The Seattle Mariners are not playing good ball right now, and the White Sox took advantage of a team that is struggling at the plate. Not only were the Mariners on the wrong end of a perfect game on April 21, but they also got swept at home and were outscored by Chicago 18-7 in the series. That optimism from the spring is starting to wane a bit as the Mariners fell to 7-10, which includes a dismal home record of 3-6.
The Mariners did score four runs against the White Sox in the final game of the series, but they only had eight hits. Figgins is starting to look as lost as he has been the last two years. His average is .215, and Dustin Ackley is not far behind at .245 for the season. The M's prized future star Jesus Montero is hitting .241 with two home runs. As a team, the Mariners have dropped to 26th in the league in batting average and 29th in on-base percentage. Unfortunately, there is something very familiar about those rankings.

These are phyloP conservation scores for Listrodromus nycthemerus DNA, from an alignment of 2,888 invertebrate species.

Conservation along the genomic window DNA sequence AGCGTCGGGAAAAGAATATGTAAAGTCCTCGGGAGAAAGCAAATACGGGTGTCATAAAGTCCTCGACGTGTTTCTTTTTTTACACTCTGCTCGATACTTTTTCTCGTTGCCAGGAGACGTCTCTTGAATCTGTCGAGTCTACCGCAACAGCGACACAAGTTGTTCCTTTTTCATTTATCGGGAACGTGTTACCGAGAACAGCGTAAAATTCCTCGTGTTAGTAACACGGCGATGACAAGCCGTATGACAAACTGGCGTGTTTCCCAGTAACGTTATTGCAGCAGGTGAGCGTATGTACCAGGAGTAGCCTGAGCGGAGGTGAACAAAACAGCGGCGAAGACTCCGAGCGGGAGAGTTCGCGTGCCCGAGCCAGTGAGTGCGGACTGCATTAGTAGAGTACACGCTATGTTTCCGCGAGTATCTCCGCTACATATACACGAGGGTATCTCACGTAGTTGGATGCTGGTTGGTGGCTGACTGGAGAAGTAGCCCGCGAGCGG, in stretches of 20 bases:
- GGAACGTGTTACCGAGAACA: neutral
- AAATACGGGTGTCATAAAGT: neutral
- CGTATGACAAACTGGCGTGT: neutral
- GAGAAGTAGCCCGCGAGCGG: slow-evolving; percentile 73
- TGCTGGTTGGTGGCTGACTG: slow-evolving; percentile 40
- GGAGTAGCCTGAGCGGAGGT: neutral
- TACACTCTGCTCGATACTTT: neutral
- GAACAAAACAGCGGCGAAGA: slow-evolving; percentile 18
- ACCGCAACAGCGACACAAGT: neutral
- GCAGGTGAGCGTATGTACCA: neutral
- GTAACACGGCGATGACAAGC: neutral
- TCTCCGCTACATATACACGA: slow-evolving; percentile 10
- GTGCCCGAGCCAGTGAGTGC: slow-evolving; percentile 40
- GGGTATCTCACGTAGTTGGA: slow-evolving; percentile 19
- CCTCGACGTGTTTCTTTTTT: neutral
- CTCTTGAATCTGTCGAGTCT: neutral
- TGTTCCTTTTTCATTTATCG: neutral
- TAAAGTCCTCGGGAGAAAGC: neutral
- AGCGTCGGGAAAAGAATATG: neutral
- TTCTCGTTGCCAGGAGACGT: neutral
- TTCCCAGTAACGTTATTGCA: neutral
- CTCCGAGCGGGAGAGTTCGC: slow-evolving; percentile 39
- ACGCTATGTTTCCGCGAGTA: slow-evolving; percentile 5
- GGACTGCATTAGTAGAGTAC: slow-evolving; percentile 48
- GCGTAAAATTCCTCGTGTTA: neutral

The wrong way to join the record books
Good for Philip Humber. Anytime a player pitches a perfect game, you have to tip your hat and acknowledge the accomplishment. It's painful when it is against your favorite team, but it is still a rare feat. Granted, it does say something about how bad your lineup is when a guy who is 12-10 lifetime comes in and mows down 27 batters in a row. Humber is now amongst the elite throwers on the perfect game list, but I would venture to say that few people knew of him before this game. I have a feeling we will hear about this game for years to come, just as I have heard about the Roger Clemens 20-strikeout game against the Mariners a few too many times.
The Mariners have lost four in a row, and they will now get to enjoy a 10-game road trip. Not good.
The author lives in Los Angeles, but grew up in Seattle and still roots faithfully for the Mariners even though they are sometimes frustrating to watch. He gets to Seattle whenever he can to see his M's. You can follow him on Twitter @tpheifer.
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